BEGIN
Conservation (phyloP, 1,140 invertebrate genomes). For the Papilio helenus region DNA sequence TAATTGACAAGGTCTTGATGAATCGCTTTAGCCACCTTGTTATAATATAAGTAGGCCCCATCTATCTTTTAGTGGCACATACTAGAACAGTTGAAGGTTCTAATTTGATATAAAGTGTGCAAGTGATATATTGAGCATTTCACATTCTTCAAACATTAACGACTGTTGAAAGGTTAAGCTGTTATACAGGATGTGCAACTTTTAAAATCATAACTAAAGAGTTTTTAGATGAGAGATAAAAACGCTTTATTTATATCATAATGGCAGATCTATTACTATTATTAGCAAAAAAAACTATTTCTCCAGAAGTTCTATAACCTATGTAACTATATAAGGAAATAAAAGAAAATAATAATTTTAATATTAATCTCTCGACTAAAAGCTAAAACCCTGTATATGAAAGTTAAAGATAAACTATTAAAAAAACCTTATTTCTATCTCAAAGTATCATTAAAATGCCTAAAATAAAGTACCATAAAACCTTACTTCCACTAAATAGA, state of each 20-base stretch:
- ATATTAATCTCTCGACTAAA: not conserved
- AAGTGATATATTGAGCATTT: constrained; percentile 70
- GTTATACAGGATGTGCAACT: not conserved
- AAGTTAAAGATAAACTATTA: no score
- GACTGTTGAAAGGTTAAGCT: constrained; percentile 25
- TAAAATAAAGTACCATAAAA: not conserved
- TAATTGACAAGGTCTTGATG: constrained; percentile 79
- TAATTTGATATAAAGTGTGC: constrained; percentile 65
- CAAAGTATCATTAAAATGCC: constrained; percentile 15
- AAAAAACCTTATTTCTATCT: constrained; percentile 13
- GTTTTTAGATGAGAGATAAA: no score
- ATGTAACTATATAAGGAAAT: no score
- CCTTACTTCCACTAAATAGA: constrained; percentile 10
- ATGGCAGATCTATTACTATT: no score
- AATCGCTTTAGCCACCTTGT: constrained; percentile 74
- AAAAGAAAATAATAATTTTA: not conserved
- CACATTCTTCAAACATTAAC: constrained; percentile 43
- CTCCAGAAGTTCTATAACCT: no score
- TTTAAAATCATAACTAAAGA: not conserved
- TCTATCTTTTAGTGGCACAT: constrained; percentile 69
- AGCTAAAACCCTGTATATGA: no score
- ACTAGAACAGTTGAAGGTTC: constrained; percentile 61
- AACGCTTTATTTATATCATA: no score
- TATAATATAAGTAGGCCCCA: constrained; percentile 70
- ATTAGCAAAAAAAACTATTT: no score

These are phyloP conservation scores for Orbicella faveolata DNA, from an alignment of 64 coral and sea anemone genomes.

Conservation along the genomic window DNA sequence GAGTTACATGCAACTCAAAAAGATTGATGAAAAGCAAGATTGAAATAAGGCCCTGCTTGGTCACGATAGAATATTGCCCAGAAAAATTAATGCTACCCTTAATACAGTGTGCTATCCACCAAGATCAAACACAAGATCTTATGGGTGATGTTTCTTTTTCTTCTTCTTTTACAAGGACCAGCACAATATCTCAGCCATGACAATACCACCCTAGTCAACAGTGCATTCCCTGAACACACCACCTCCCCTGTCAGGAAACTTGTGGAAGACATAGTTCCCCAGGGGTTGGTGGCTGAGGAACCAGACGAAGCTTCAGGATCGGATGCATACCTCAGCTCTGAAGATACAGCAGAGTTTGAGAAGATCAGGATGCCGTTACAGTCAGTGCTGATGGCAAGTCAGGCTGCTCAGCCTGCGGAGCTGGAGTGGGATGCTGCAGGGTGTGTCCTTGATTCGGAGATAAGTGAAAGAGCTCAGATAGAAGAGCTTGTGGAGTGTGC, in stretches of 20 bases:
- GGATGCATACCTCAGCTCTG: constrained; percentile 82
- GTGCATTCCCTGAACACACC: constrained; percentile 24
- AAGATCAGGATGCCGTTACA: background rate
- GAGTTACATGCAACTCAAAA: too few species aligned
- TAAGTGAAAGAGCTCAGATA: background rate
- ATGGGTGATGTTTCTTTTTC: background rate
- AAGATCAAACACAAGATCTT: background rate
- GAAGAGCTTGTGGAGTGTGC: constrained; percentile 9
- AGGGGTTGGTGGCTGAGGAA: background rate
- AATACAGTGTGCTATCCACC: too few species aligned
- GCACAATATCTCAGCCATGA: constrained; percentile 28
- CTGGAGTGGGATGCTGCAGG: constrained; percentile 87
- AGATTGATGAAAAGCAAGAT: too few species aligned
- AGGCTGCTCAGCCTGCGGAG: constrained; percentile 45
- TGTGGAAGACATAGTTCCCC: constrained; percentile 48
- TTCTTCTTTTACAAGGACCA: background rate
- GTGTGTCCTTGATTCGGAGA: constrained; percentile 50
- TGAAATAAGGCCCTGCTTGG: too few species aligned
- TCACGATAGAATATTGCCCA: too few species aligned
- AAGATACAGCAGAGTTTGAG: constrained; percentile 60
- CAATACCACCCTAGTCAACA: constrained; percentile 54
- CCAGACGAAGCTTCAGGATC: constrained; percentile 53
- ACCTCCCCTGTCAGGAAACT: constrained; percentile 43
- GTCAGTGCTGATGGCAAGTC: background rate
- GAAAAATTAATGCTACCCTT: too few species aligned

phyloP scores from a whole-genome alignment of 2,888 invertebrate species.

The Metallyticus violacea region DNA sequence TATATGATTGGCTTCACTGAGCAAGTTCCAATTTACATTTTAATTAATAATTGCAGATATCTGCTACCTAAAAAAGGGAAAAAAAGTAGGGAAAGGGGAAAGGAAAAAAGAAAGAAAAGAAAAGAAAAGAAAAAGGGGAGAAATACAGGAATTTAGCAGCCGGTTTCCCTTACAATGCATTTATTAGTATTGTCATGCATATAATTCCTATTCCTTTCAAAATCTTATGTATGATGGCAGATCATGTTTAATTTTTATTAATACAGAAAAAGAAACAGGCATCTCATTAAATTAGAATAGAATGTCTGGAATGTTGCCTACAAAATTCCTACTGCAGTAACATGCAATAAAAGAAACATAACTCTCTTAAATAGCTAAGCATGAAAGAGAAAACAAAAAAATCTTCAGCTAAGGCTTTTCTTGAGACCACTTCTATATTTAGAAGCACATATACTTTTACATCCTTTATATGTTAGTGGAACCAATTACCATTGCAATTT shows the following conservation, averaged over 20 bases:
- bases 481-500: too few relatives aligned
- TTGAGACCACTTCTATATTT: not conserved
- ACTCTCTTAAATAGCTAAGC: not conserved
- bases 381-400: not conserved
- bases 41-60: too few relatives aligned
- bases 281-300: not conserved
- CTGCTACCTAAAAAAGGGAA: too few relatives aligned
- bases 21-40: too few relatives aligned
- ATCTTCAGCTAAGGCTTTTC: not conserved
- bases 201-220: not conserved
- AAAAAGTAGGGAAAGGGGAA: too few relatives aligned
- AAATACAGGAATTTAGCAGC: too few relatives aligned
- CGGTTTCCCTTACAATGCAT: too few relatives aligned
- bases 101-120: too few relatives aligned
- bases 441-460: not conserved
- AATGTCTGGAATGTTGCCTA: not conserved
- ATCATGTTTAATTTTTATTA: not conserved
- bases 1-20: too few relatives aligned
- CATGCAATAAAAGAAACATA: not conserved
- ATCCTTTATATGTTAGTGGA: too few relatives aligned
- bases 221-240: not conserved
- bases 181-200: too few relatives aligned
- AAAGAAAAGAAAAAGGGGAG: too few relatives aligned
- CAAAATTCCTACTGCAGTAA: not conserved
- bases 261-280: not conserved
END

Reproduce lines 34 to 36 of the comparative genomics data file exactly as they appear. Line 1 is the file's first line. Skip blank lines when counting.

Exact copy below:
- ATGGGTGATGTTTCTTTTTC: background rate
- AAGATCAAACACAAGATCTT: background rate
- GAAGAGCTTGTGGAGTGTGC: constrained; percentile 9